“The committee was disturbed to learn that the minister of Works, Transport and Communication arrogated himself the responsibility of privatising Uganda Airlines routes without consulting the PU [Privatisation Unit], neither did he consult the CAA whose legal mandate is to designate these routes. The committee noted that without routes, ground handling operations or in-fright catering service, Uganda Airlines has been left as a shell and in unattractive to buyers,” the report reads.
The committee wondered how Efforte, a company owned by Gen Salim Saleh, took control of in-flight catering services at Entebbe airport, and later in partnership with Global Airlinks owned by Mr Kutesa took over Uganda Airlines Ground Handling operations.
MPs react to the report
MP for Chwa County in Kitgum District, Livingston Okello Okello, was the first to take to the floor.
“Mr Speaker, I am not a soldier, but I think some of us are too shocked to carry out any debate now, having heard what is contained in this report. I think we need to recover from the shock of the report before we can start debate tomorrow,” Mr Okello Okello said.
In response Speaker Francis Ayume told the House, “Honourable members, before you say aye or no, we have a lot of work, it isn’t the only report. There are other important reports and Bills which are in the pipeline. I am prepared to give a breather of five minutes.”
When the House resumed, Dr Steven Malinga, MP for Butebo County in Pallisa District, said: “Mr Speaker, when you look at this report, we cannot help but wonder where this country is going.”
“We are ruining our country, corruption is eating us away and I do not know when we are going to wake up and deal with it. I was in exile and I do not want to go into exile once again. People get so frustrated when they read reports like this and if there is a change, people run to our homes and start killings us and burning down our houses,” he added.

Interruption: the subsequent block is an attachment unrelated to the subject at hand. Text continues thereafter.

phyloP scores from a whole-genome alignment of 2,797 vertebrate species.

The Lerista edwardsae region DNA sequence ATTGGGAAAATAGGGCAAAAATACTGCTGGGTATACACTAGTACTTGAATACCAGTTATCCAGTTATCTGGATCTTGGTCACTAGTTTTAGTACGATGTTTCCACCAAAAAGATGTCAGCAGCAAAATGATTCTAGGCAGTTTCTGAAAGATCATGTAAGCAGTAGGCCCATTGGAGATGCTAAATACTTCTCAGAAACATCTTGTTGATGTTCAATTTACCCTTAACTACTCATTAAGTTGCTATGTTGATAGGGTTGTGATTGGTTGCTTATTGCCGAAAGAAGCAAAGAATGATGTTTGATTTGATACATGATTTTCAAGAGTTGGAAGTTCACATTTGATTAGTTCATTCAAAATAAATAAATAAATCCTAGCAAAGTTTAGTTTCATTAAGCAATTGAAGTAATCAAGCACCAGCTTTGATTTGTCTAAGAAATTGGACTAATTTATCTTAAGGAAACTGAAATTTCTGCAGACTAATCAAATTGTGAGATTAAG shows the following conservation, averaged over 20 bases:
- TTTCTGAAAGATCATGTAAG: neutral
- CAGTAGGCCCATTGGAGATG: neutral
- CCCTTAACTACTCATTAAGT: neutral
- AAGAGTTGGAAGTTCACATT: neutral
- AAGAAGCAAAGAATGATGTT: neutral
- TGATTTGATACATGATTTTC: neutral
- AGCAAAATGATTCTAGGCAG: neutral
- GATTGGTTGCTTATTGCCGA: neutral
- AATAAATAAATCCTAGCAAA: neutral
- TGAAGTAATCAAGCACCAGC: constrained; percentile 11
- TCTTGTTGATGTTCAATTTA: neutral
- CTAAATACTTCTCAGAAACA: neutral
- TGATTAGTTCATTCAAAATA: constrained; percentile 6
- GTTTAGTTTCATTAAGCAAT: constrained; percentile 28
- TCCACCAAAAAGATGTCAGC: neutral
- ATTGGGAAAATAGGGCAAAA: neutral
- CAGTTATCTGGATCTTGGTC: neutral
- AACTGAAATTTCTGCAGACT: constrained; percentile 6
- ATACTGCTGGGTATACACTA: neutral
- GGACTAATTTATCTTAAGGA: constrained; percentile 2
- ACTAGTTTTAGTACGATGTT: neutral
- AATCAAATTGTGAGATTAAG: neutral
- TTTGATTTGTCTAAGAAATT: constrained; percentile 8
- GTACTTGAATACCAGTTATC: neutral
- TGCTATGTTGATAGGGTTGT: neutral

The following day, November 3, 1999, Eddie Kwizera, MP for Bufumbira East in Kisoro District, was the first to take the floor.
“Here we are, talking about selling Uganda Airlines Corporation, but there is no Uganda Airlines Corporation to the best of my knowledge. We do not have any aircraft and we do not have routes. So what are you going to sell? Why not leave it to crash because you cannot sell the name! If someone wants the name, maybe he can have it. But it is very disappointing that we are going to sell something that is not there.”
Why Uganda airlines was sold
That very afternoon, minister of Finance, Planning and Economic Development in-charge of Privatisation, Manzi Tumubweine, addressed MPs.
“Honourable members will recall the various meetings we held on the divestiture of the Uganda Airlines Corporation. The suggestion to improve the draft agreement for divestiture of 49 per cent of Uganda Airlines to South Africa Airways was very useful,” he explained.
“In the meantime, government is finding it extremely difficult to procure funds for payment of IATA [International Air Transport Association] bills. Today, we still have the August bills which are actually $773,000.